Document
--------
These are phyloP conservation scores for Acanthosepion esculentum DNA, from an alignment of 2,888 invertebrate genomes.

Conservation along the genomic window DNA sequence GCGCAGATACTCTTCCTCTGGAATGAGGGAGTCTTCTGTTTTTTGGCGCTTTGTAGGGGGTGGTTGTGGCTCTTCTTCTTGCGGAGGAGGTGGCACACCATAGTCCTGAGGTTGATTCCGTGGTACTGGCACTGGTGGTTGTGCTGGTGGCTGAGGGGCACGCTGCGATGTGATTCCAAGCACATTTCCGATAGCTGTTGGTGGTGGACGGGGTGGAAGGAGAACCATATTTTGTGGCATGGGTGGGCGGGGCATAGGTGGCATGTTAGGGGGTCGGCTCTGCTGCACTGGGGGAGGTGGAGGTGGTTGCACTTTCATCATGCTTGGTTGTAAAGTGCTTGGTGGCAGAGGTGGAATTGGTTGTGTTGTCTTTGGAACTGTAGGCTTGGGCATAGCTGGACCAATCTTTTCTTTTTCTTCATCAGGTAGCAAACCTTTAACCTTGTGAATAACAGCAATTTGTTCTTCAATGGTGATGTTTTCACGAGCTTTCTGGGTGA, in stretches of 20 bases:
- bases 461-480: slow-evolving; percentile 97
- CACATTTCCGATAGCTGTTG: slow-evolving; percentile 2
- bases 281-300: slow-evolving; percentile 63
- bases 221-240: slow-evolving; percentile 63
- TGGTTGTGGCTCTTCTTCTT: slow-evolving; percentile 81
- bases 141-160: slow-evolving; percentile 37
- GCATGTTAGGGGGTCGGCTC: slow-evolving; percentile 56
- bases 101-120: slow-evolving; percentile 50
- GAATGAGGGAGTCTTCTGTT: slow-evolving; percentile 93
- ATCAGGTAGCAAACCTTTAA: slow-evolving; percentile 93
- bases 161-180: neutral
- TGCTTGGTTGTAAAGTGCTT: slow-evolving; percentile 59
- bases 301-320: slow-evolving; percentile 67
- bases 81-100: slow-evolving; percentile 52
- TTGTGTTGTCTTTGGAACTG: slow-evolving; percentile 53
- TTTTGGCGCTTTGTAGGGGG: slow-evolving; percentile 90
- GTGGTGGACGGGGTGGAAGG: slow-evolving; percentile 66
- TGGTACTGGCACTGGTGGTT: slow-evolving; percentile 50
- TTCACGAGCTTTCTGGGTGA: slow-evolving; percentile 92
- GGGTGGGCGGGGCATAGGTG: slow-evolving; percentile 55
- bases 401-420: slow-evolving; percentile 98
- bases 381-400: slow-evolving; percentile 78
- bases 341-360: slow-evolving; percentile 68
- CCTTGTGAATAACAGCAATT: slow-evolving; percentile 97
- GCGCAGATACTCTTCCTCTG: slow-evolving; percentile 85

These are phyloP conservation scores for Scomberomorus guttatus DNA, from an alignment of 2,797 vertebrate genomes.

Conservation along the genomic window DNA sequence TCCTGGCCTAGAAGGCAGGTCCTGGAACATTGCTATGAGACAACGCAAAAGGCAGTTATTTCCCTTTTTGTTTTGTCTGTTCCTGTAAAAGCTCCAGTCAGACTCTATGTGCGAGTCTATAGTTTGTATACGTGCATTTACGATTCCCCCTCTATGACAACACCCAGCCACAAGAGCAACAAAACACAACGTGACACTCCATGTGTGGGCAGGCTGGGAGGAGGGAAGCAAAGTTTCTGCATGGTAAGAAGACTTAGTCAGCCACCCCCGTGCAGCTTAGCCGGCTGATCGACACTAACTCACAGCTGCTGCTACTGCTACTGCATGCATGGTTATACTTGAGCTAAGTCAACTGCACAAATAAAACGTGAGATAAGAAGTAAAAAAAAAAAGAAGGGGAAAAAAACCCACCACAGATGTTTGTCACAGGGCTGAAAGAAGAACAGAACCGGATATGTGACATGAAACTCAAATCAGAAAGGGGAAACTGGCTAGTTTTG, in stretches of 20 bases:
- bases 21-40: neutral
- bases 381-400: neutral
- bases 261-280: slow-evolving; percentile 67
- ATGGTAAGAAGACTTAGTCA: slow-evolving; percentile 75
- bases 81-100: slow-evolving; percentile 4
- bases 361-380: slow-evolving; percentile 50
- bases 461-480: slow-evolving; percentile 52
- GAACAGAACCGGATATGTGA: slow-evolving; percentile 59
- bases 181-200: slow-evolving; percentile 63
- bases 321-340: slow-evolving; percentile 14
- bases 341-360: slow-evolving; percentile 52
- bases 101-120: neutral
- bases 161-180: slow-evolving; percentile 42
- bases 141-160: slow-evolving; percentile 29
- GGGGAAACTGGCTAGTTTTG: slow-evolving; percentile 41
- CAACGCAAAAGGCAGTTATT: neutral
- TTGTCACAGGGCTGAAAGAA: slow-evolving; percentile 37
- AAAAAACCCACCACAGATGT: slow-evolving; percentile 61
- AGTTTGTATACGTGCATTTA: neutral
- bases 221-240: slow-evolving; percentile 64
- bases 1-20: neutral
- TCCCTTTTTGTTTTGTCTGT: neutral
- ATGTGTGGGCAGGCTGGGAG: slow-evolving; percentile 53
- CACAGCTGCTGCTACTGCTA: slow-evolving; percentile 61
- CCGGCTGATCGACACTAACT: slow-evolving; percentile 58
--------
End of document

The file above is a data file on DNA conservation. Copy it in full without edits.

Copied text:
These are phyloP conservation scores for Acanthosepion esculentum DNA, from an alignment of 2,888 invertebrate genomes.

Conservation along the genomic window DNA sequence GCGCAGATACTCTTCCTCTGGAATGAGGGAGTCTTCTGTTTTTTGGCGCTTTGTAGGGGGTGGTTGTGGCTCTTCTTCTTGCGGAGGAGGTGGCACACCATAGTCCTGAGGTTGATTCCGTGGTACTGGCACTGGTGGTTGTGCTGGTGGCTGAGGGGCACGCTGCGATGTGATTCCAAGCACATTTCCGATAGCTGTTGGTGGTGGACGGGGTGGAAGGAGAACCATATTTTGTGGCATGGGTGGGCGGGGCATAGGTGGCATGTTAGGGGGTCGGCTCTGCTGCACTGGGGGAGGTGGAGGTGGTTGCACTTTCATCATGCTTGGTTGTAAAGTGCTTGGTGGCAGAGGTGGAATTGGTTGTGTTGTCTTTGGAACTGTAGGCTTGGGCATAGCTGGACCAATCTTTTCTTTTTCTTCATCAGGTAGCAAACCTTTAACCTTGTGAATAACAGCAATTTGTTCTTCAATGGTGATGTTTTCACGAGCTTTCTGGGTGA, in stretches of 20 bases:
- bases 461-480: slow-evolving; percentile 97
- CACATTTCCGATAGCTGTTG: slow-evolving; percentile 2
- bases 281-300: slow-evolving; percentile 63
- bases 221-240: slow-evolving; percentile 63
- TGGTTGTGGCTCTTCTTCTT: slow-evolving; percentile 81
- bases 141-160: slow-evolving; percentile 37
- GCATGTTAGGGGGTCGGCTC: slow-evolving; percentile 56
- bases 101-120: slow-evolving; percentile 50
- GAATGAGGGAGTCTTCTGTT: slow-evolving; percentile 93
- ATCAGGTAGCAAACCTTTAA: slow-evolving; percentile 93
- bases 161-180: neutral
- TGCTTGGTTGTAAAGTGCTT: slow-evolving; percentile 59
- bases 301-320: slow-evolving; percentile 67
- bases 81-100: slow-evolving; percentile 52
- TTGTGTTGTCTTTGGAACTG: slow-evolving; percentile 53
- TTTTGGCGCTTTGTAGGGGG: slow-evolving; percentile 90
- GTGGTGGACGGGGTGGAAGG: slow-evolving; percentile 66
- TGGTACTGGCACTGGTGGTT: slow-evolving; percentile 50
- TTCACGAGCTTTCTGGGTGA: slow-evolving; percentile 92
- GGGTGGGCGGGGCATAGGTG: slow-evolving; percentile 55
- bases 401-420: slow-evolving; percentile 98
- bases 381-400: slow-evolving; percentile 78
- bases 341-360: slow-evolving; percentile 68
- CCTTGTGAATAACAGCAATT: slow-evolving; percentile 97
- GCGCAGATACTCTTCCTCTG: slow-evolving; percentile 85

These are phyloP conservation scores for Scomberomorus guttatus DNA, from an alignment of 2,797 vertebrate genomes.

Conservation along the genomic window DNA sequence TCCTGGCCTAGAAGGCAGGTCCTGGAACATTGCTATGAGACAACGCAAAAGGCAGTTATTTCCCTTTTTGTTTTGTCTGTTCCTGTAAAAGCTCCAGTCAGACTCTATGTGCGAGTCTATAGTTTGTATACGTGCATTTACGATTCCCCCTCTATGACAACACCCAGCCACAAGAGCAACAAAACACAACGTGACACTCCATGTGTGGGCAGGCTGGGAGGAGGGAAGCAAAGTTTCTGCATGGTAAGAAGACTTAGTCAGCCACCCCCGTGCAGCTTAGCCGGCTGATCGACACTAACTCACAGCTGCTGCTACTGCTACTGCATGCATGGTTATACTTGAGCTAAGTCAACTGCACAAATAAAACGTGAGATAAGAAGTAAAAAAAAAAAGAAGGGGAAAAAAACCCACCACAGATGTTTGTCACAGGGCTGAAAGAAGAACAGAACCGGATATGTGACATGAAACTCAAATCAGAAAGGGGAAACTGGCTAGTTTTG, in stretches of 20 bases:
- bases 21-40: neutral
- bases 381-400: neutral
- bases 261-280: slow-evolving; percentile 67
- ATGGTAAGAAGACTTAGTCA: slow-evolving; percentile 75
- bases 81-100: slow-evolving; percentile 4
- bases 361-380: slow-evolving; percentile 50
- bases 461-480: slow-evolving; percentile 52
- GAACAGAACCGGATATGTGA: slow-evolving; percentile 59
- bases 181-200: slow-evolving; percentile 63
- bases 321-340: slow-evolving; percentile 14
- bases 341-360: slow-evolving; percentile 52
- bases 101-120: neutral
- bases 161-180: slow-evolving; percentile 42
- bases 141-160: slow-evolving; percentile 29
- GGGGAAACTGGCTAGTTTTG: slow-evolving; percentile 41
- CAACGCAAAAGGCAGTTATT: neutral
- TTGTCACAGGGCTGAAAGAA: slow-evolving; percentile 37
- AAAAAACCCACCACAGATGT: slow-evolving; percentile 61
- AGTTTGTATACGTGCATTTA: neutral
- bases 221-240: slow-evolving; percentile 64
- bases 1-20: neutral
- TCCCTTTTTGTTTTGTCTGT: neutral
- ATGTGTGGGCAGGCTGGGAG: slow-evolving; percentile 53
- CACAGCTGCTGCTACTGCTA: slow-evolving; percentile 61
- CCGGCTGATCGACACTAACT: slow-evolving; percentile 58